There seems to be some confusion lately about the importance of beliefs. We have people running around spouting all kinds of cruel, nasty, ugly, misinformed shit that makes no sense at all, and another group of people (often overlapping) running around spouting all kinds of shit about how it’s okay to spout the crazy shit because we have to respect everyone’s beliefs. It’s okay to want to marginalize and demonize and actually physically harm people because your beliefs say it’s okay, right?

Except the reality is, we don’t really have to respect anyone’s beliefs, unless by “respect” you mean “ignore,” because BELIEFS DON’T MATTER.

Beliefs are opinions. They’re feelings. They don’t make a darn bit of difference because they live inside your head and nobody else is in there but you. Now, beliefs can influence behavior, and that’s something you have to worry about.

For example, let’s say you believe you’re a rottweiler. You believe this because you like to try and chew on your feet, and you chased a cat once, and you have black hair and cute little brown eyebrows. Or just because someone told you when you were a kid that if you didn’t believe you were a rottweiler, you were going to burn up in a fiery pit for ever and ever and ever. It doesn’t matter why you believe it, you just do, and that’s cool. You can post pictures of your Kibbles n’ Bits dinner all over social media, people might think it’s kind of strange, but you’re not hurting anyone. If someone asks why you believe you’re a rottweiler, you can tell them, and share that belief with anyone you like. You can choose to wear a spiked collar because they look cool as shit on a rottweiler (and also on some people, although I haven’t worn mine in years). You can even bark when someone knocks on the door, if you want. You might scare away the pizza guy, but then again, he might just drop the box and run, and free pizza is awesome, even when you’re a dog.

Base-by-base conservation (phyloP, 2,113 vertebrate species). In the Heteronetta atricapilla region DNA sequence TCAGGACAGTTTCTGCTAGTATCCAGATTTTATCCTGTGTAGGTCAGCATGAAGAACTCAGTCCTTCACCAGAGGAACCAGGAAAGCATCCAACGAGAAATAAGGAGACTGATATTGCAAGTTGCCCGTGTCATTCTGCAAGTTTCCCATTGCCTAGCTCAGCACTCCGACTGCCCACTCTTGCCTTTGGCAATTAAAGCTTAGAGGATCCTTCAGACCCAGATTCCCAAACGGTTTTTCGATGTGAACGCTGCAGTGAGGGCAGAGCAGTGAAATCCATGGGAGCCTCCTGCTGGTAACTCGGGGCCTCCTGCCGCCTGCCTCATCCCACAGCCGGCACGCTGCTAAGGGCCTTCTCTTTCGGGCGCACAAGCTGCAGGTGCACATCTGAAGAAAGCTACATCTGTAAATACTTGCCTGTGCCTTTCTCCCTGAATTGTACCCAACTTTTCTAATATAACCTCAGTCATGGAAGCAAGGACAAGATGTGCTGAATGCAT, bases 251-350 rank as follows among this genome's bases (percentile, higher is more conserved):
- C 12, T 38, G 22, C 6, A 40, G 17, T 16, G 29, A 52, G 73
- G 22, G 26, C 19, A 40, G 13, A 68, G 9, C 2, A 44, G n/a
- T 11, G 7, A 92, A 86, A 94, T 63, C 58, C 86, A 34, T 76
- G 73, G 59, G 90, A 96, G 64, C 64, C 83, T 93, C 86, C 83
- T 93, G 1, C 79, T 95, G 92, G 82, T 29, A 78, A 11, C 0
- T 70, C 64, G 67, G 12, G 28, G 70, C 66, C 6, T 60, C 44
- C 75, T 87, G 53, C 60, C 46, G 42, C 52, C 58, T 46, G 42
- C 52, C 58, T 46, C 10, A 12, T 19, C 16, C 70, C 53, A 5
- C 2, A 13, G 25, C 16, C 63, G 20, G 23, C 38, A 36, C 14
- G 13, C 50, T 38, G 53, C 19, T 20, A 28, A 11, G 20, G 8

Here’s where it gets tricky.

You believe that you’re a rottweiler, and you start trying to force restaurants to stop serving things like soysage souffle (soysage is a thing, I’m not even kidding) and serve Kibbles n’ Bits instead because Kibbles n’ Bits is the only good thing to eat. You want to close down the cathouses and terrariums and turn everything into a dog park because you’re a rottweiler and rottweilers are better than other animals. You start humping people’s legs and pissing on their tires and all of a sudden your beliefs are making you act batballs motherfucking crazy and it’s not about respecting your beliefs at all, it’s about get your red rocket off my leg, you fucking asshole.

And so now imagine that scenario applied to people. That’s what’s happening all over America right now: people are letting their beliefs, to which they are one hundred percent entitled, turn them into raging leg-humping tire-pissing jackholes, and we’re all sitting around going “no no, it’s just my leg, it’ll wash off, because we have to respect everyone’s beliefs.

Respecting other people’s beliefs has not a single goddamn thing to do with letting people be mean to each other, letting them be racist or xenophobic or homophobic or any other fucking euphemism you want to use to sugarcoat the reality which is that some people are fucking mean-spirited jerks and you don’t get to use your beliefs to get away with that shit.

Mutual respect is always good. Being considerate of others is wonderful. We live in a huge, diverse community, and that’s a beautiful thing. It’s lovely to be supportive and understanding of things that are important to the people around us, including their systems of belief. But it is just as important to make sure people know that it is not okay to use your beliefs as launchpads for your prejudice and hate.